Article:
Hit by spiraling tide of anti-American protests in the Muslim world, the White House on Saturday asked Google-owned YouTube to review continued uploading of a controversial film deemed offensive to Islam.
However, officials emphasised that this was not any move to block the controversial video.
At the same time, the US reiterated its commitment to freedom of expression and speech and declined to take any action against banning or blocking this video, akin to that of several countries like India, Pakistan and Indonesia.
Google has maintained that it is blocking the video in India and Indonesia at the requests of their government in compliance with local law.
"We've restricted access to it in countries where it is illegal such as India and Indonesia, as well as in Libya and Egypt, given the very sensitive situations in these two countries," Google said.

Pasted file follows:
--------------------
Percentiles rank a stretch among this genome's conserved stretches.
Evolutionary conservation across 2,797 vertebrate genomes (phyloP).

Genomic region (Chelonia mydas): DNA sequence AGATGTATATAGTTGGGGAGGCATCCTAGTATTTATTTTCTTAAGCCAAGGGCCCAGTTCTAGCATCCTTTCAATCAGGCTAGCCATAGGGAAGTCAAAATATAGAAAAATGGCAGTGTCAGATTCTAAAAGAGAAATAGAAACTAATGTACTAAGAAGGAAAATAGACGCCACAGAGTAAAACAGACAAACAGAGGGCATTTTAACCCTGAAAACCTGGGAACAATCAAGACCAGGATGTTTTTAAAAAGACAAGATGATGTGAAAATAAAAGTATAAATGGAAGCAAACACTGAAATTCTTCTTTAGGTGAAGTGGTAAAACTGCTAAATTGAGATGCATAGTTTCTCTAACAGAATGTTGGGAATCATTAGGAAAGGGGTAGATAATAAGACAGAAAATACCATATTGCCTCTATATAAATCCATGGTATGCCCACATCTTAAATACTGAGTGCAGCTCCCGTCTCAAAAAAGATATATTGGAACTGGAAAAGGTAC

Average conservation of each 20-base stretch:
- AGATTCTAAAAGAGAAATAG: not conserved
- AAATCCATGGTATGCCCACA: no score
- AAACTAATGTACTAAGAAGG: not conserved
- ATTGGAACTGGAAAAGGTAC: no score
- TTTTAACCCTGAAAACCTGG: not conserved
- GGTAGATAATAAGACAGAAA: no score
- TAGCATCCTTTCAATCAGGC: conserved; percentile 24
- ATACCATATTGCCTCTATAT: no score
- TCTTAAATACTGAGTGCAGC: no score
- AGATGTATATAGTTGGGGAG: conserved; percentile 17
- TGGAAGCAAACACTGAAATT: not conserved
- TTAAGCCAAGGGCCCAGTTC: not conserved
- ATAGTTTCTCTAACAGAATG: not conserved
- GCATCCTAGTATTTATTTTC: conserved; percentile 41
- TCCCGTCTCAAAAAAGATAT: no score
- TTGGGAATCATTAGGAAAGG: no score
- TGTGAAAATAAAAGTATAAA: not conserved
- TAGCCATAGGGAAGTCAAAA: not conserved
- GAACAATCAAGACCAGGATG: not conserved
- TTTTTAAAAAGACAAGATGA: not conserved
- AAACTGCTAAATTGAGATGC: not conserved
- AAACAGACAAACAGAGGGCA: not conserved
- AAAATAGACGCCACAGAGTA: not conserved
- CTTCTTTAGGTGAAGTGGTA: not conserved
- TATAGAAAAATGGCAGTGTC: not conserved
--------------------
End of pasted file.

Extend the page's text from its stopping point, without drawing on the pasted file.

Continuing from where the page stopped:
"This approach is entirely consistent with principles we first laid out in 2007," it said.
According to The Washington Post, a company official, speaking on the condition of anonymity to describe internal thinking at Google, said: "Dealing with controversial content is one of the biggest challenges we face as a company."
Meanwhile, the White House refused to apologise for the video as being suggested by Muslim Brotherhood in Egypt and Tunisia observing that the US government has nothing to do with this "disgusting movie".
"Absolutely not," White House Press Secretary Jay Carney said when asked about apology.
"We have made clear that we find it offensive and reprehensible and disgusting. We have denounced it, we have said we find it offensive and reprehensible, but we will not - we cannot and will not squelch freedom of expression in this country. It is a foundational principle of this nation," he said.